“But I don’t draw. I can’t even draw a straight line”
“Then don’t draw a straight line. A straight line represents the narrowest of marking options you could ever choose. A straight line is a straight line. Every other mark is something else. Every other mark is everything else.”
“What if I don’t like what I draw?”
“You won’t be the first one to have drawn something you don’t like. The sun will still come up tomorrow.
But it also doesn’t have to be the last thing or the only thing you draw. If, by some strange circumstance, you draw a thing of stunning beauty your first time out, the same sun will come up over the same horizon each day.
Maybe someone will see your drawing and love it as much as you do. Maybe a million people will see your drawing and love it. But the sun will come up and the sun will go down and after enough times of this rising and setting, everyone who loved your drawing, including you, will forget about the drawing.
You’ll move on. You can start over. One breath doesn’t last a lifetime. One meal doesn’t last a lifetime. There’s more paper. If you don’t like what you did the first time, do something different the second time.
If you don’t like what you did the second time, do something different the third time.
If you don’t like what you did the third time, do something different the fourth time.
Draw close-to-a-straight-line or close-to-a-circle or close-to-a-square or close-to-nothing-at-all-in-particular. Put the pencil lead to the paper and move it. Move it around. Move it about. Don’t lift it up. Shift it. Slide it. Put it on its edge.
Balance your lines on the very finest point of the pencil. Don’t erase. Or erase. Wet your thumb and smudge your not-straight lines and make them not-lines.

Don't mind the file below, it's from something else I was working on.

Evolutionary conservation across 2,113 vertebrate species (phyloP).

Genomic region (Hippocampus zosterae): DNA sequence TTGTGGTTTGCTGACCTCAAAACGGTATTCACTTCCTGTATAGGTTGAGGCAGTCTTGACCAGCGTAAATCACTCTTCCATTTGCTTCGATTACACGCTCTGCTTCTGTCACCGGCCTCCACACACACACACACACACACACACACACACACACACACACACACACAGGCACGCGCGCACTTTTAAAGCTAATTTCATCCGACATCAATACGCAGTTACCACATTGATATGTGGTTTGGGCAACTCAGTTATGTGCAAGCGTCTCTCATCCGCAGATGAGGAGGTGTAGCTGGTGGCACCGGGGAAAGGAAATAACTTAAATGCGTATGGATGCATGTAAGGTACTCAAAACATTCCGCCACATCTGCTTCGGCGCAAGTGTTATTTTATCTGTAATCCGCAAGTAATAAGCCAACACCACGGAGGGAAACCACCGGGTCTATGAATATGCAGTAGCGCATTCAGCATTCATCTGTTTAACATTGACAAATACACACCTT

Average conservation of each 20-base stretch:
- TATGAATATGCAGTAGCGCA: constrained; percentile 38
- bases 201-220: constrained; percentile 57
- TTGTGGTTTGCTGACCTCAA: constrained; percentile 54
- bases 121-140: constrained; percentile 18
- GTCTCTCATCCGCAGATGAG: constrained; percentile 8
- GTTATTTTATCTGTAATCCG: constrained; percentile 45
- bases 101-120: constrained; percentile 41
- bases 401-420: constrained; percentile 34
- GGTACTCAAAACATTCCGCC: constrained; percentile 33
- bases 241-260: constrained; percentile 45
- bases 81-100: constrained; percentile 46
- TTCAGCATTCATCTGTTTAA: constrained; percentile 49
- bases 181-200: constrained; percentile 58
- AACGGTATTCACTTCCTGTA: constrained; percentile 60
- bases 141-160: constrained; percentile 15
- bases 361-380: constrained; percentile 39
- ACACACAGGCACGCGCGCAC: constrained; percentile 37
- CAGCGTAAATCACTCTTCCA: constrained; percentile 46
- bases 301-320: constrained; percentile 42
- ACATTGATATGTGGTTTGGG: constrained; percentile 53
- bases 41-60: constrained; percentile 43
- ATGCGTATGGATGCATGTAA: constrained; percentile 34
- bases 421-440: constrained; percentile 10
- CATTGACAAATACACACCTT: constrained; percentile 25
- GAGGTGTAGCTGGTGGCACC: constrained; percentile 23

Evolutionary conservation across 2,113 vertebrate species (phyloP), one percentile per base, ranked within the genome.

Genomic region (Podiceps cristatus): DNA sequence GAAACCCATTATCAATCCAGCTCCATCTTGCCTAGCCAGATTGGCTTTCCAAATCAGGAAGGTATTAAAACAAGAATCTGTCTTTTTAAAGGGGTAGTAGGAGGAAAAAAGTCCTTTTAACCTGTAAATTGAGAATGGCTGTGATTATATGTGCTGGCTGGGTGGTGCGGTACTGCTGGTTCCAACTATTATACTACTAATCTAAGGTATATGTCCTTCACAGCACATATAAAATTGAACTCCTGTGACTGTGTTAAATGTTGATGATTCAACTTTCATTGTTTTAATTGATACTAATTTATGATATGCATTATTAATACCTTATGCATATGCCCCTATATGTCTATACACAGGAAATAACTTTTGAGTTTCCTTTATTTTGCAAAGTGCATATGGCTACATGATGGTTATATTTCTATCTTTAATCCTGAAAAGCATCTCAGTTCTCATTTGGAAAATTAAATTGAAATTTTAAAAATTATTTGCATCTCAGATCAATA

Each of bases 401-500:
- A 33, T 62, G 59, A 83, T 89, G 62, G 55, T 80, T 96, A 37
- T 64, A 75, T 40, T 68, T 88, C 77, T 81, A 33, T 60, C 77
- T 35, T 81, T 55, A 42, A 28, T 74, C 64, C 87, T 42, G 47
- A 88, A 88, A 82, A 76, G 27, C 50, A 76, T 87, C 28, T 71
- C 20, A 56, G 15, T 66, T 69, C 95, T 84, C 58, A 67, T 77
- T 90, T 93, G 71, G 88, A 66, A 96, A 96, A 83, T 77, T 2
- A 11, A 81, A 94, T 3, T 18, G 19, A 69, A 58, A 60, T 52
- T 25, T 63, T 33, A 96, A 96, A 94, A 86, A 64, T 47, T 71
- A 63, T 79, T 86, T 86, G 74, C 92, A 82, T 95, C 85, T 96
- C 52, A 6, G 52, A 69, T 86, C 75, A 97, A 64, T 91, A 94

Make a not-so-round circle and fill it up with not-so-square boxes. Make symbols and then modify them. Checks, tic-tac-toes, letters. Write non-words with imaginary letters. Stick some light in some shadows and block out some bright spots.
Nobody’s watching. But the world is waiting. Oh, it doesn’t know it is. It doesn’t suppose that way. It’s simply diminished by any lack of a single blade of grass in a meadow or a single leaf in a forest of trees or lack of a pencil drawn across a blank page. It doesn’t hold its breath. But it’s waiting nonetheless.
It’s what we do. It’s how we fill it. Pencils. Paper. Imaginations. Creations."
I just got in from Chattanooga where I participated in the 4 Bridges Art Festival. I saw some very inspirational clay work there -- Shadow May, Shirl & Jim Parmentier, Andy Smith, and Larry Spears, to name a few of the best. I also met a blog reader or two, and had some time away from the studio to do some thinking.
This youtube seems to be making the rounds of the internet of creative people. Mostly folks who don't need the message seem to be the ones inspired by it, but it's sparked some interesting discussion nonetheless.
I was at first inclined to bristle at the oversimplification behind video's thesis. I think I was mistakenly reading into it that all that was needed to make great work was to get off the dime and get started. Upon further reflection, I don't think that's the idea.
Because he introduced the subject by much repetition of the word "great" (great works to make great impressions on great people), what the writer seemed to be referring to was a specific dime on which he was encouraging the reader (or listener) to "get off" -- the dime of expectations too high. And I know what he means. I think. I think that especially people my age have life experiences -- and, maybe more importantly, tastes -- that intimidate them from even attempting creative endeavors.